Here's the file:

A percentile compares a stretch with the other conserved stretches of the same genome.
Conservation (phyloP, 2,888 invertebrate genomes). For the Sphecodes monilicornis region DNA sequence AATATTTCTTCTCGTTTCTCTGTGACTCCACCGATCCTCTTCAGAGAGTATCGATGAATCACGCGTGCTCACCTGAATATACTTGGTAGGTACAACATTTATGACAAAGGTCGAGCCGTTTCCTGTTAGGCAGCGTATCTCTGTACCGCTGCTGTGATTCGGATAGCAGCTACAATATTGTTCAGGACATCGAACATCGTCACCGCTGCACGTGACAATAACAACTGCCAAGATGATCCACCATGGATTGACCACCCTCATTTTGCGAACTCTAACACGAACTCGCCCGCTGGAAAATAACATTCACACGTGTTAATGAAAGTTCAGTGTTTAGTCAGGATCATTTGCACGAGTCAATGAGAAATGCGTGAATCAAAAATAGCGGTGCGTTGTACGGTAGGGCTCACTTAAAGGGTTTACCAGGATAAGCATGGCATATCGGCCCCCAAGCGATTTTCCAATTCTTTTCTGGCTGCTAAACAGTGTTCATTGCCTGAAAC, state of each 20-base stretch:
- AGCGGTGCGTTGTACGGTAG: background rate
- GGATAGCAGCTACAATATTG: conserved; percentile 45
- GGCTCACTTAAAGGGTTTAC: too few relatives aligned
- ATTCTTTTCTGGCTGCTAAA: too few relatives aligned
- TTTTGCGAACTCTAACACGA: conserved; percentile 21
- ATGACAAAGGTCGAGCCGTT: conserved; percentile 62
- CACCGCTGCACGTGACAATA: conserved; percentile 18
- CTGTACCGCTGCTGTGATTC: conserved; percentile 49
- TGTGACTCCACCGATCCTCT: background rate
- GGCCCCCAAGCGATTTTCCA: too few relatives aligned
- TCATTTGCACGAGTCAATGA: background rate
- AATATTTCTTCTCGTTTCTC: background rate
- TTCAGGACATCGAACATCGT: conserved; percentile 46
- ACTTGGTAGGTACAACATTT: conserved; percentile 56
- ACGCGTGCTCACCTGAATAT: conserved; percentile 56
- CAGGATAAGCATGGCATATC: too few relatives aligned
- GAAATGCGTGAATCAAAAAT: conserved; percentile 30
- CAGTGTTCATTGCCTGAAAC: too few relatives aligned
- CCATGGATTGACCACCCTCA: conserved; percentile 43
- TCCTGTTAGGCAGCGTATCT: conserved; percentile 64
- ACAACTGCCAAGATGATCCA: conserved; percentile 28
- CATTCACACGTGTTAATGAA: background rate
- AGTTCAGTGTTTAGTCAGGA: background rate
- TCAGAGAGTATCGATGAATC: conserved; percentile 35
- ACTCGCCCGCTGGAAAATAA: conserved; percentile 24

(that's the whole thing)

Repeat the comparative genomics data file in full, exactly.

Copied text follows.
A percentile compares a stretch with the other conserved stretches of the same genome.
Conservation (phyloP, 2,888 invertebrate genomes). For the Sphecodes monilicornis region DNA sequence AATATTTCTTCTCGTTTCTCTGTGACTCCACCGATCCTCTTCAGAGAGTATCGATGAATCACGCGTGCTCACCTGAATATACTTGGTAGGTACAACATTTATGACAAAGGTCGAGCCGTTTCCTGTTAGGCAGCGTATCTCTGTACCGCTGCTGTGATTCGGATAGCAGCTACAATATTGTTCAGGACATCGAACATCGTCACCGCTGCACGTGACAATAACAACTGCCAAGATGATCCACCATGGATTGACCACCCTCATTTTGCGAACTCTAACACGAACTCGCCCGCTGGAAAATAACATTCACACGTGTTAATGAAAGTTCAGTGTTTAGTCAGGATCATTTGCACGAGTCAATGAGAAATGCGTGAATCAAAAATAGCGGTGCGTTGTACGGTAGGGCTCACTTAAAGGGTTTACCAGGATAAGCATGGCATATCGGCCCCCAAGCGATTTTCCAATTCTTTTCTGGCTGCTAAACAGTGTTCATTGCCTGAAAC, state of each 20-base stretch:
- AGCGGTGCGTTGTACGGTAG: background rate
- GGATAGCAGCTACAATATTG: conserved; percentile 45
- GGCTCACTTAAAGGGTTTAC: too few relatives aligned
- ATTCTTTTCTGGCTGCTAAA: too few relatives aligned
- TTTTGCGAACTCTAACACGA: conserved; percentile 21
- ATGACAAAGGTCGAGCCGTT: conserved; percentile 62
- CACCGCTGCACGTGACAATA: conserved; percentile 18
- CTGTACCGCTGCTGTGATTC: conserved; percentile 49
- TGTGACTCCACCGATCCTCT: background rate
- GGCCCCCAAGCGATTTTCCA: too few relatives aligned
- TCATTTGCACGAGTCAATGA: background rate
- AATATTTCTTCTCGTTTCTC: background rate
- TTCAGGACATCGAACATCGT: conserved; percentile 46
- ACTTGGTAGGTACAACATTT: conserved; percentile 56
- ACGCGTGCTCACCTGAATAT: conserved; percentile 56
- CAGGATAAGCATGGCATATC: too few relatives aligned
- GAAATGCGTGAATCAAAAAT: conserved; percentile 30
- CAGTGTTCATTGCCTGAAAC: too few relatives aligned
- CCATGGATTGACCACCCTCA: conserved; percentile 43
- TCCTGTTAGGCAGCGTATCT: conserved; percentile 64
- ACAACTGCCAAGATGATCCA: conserved; percentile 28
- CATTCACACGTGTTAATGAA: background rate
- AGTTCAGTGTTTAGTCAGGA: background rate
- TCAGAGAGTATCGATGAATC: conserved; percentile 35
- ACTCGCCCGCTGGAAAATAA: conserved; percentile 24